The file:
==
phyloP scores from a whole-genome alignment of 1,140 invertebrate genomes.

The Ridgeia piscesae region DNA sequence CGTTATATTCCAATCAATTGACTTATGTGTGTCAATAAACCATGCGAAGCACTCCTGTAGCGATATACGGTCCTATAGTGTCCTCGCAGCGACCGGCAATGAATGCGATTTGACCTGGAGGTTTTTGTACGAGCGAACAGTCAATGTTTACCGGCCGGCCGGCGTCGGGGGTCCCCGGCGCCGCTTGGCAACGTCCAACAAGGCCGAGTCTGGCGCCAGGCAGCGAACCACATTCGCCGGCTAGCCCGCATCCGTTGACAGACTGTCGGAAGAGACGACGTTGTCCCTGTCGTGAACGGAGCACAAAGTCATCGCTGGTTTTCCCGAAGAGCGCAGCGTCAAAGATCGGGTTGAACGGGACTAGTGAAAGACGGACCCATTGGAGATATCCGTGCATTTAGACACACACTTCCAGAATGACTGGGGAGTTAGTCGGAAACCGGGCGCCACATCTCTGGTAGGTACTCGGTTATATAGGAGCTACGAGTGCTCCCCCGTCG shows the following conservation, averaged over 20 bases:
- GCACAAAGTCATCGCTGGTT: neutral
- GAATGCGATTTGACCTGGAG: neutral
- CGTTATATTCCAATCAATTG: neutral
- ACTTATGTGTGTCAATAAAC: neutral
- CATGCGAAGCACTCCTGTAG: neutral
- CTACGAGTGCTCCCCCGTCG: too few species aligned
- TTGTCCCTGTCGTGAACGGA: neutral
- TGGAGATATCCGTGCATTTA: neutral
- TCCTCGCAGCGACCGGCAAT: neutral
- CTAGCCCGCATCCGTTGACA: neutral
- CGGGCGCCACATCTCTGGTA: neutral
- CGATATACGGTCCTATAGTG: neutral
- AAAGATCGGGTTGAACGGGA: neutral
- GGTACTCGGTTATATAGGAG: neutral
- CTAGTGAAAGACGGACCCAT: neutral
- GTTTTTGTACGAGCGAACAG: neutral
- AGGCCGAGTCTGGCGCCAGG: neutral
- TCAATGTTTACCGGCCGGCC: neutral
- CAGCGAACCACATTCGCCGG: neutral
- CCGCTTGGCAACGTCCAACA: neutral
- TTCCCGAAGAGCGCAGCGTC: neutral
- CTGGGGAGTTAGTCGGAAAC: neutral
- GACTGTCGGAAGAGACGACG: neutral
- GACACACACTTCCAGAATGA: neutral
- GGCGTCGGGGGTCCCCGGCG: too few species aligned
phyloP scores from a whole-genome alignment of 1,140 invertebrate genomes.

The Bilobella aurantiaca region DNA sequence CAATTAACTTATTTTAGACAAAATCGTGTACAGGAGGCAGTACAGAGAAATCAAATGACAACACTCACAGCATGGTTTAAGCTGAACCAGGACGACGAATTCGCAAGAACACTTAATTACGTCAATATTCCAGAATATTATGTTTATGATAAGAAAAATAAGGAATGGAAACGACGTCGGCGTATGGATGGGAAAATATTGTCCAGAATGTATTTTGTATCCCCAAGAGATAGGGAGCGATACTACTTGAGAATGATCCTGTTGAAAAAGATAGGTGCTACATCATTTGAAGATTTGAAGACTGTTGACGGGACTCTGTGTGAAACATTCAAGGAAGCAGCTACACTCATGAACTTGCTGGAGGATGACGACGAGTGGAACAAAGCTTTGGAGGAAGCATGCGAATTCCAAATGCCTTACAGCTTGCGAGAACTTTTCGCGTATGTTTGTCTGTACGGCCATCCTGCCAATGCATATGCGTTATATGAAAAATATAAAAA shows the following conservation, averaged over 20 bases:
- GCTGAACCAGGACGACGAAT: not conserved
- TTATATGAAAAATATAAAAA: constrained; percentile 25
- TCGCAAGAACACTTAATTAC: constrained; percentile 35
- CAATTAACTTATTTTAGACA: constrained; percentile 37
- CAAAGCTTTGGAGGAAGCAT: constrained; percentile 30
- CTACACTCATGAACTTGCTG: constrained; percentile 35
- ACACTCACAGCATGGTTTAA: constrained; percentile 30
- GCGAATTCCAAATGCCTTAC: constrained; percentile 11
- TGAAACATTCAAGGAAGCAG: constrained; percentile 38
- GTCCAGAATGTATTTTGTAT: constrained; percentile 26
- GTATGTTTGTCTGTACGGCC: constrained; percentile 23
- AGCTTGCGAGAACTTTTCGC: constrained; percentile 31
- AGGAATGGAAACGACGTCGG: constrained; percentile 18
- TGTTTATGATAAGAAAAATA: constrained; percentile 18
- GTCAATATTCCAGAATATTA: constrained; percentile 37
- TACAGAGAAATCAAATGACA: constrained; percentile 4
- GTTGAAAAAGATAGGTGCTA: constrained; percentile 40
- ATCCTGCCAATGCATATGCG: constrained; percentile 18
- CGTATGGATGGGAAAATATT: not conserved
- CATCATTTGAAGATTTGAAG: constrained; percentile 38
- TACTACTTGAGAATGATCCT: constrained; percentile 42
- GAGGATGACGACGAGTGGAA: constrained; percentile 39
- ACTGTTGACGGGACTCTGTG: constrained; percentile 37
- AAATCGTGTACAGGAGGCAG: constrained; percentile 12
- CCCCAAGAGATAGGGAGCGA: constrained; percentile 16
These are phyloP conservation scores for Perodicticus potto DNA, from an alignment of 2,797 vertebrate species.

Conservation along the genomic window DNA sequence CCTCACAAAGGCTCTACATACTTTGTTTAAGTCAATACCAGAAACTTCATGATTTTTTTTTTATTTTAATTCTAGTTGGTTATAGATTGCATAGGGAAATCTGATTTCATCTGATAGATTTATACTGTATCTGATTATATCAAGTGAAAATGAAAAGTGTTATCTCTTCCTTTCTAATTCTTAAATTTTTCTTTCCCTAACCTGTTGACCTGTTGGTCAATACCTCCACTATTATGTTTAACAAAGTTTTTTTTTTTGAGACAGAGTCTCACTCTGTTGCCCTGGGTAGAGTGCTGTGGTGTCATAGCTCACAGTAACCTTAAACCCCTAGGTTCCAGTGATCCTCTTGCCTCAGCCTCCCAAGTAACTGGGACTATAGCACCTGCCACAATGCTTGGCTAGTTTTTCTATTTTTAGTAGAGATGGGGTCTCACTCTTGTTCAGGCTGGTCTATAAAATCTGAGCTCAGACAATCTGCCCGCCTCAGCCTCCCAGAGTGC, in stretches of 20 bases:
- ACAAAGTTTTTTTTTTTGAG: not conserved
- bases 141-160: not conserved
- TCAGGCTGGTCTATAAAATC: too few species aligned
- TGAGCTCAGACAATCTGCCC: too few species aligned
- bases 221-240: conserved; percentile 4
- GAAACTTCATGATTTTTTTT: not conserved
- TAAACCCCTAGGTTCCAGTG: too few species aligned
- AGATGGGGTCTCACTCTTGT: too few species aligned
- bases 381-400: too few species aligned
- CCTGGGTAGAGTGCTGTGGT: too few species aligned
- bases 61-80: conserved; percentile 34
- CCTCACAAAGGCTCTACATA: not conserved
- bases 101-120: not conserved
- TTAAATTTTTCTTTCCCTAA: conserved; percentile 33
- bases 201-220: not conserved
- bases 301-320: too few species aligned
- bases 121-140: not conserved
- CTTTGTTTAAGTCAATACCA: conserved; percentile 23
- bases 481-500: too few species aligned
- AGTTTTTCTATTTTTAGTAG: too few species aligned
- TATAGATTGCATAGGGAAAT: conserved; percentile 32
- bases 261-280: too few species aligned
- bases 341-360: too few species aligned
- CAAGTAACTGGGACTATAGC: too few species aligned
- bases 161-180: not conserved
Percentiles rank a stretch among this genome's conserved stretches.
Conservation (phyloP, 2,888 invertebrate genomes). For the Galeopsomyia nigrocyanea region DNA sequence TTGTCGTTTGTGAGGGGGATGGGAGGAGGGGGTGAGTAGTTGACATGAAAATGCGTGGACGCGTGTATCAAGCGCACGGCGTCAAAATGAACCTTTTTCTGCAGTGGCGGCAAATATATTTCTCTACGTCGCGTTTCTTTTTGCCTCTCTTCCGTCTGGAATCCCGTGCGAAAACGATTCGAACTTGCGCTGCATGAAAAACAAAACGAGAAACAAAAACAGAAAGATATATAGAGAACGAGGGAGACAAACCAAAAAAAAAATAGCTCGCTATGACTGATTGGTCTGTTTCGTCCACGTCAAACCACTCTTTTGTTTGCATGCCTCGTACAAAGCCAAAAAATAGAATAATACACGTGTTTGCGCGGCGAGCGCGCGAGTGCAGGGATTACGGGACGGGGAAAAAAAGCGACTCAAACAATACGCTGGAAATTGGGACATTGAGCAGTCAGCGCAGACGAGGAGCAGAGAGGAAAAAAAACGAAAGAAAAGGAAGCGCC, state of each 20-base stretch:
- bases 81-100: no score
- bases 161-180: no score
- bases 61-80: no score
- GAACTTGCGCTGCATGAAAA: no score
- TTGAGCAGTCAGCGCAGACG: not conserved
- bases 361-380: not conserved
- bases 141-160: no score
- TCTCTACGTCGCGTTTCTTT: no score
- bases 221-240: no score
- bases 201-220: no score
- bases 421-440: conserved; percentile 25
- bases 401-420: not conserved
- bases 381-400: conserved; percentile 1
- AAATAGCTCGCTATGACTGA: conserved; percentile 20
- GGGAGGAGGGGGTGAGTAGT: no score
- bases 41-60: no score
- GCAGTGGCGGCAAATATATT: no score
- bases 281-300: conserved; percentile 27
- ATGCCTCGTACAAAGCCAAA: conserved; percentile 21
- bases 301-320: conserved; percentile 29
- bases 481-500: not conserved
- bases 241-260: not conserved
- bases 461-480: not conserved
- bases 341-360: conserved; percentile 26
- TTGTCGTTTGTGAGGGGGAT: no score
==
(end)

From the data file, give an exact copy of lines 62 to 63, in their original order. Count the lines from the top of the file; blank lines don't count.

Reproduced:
- GAAACTTCATGATTTTTTTT: not conserved
- TAAACCCCTAGGTTCCAGTG: too few species aligned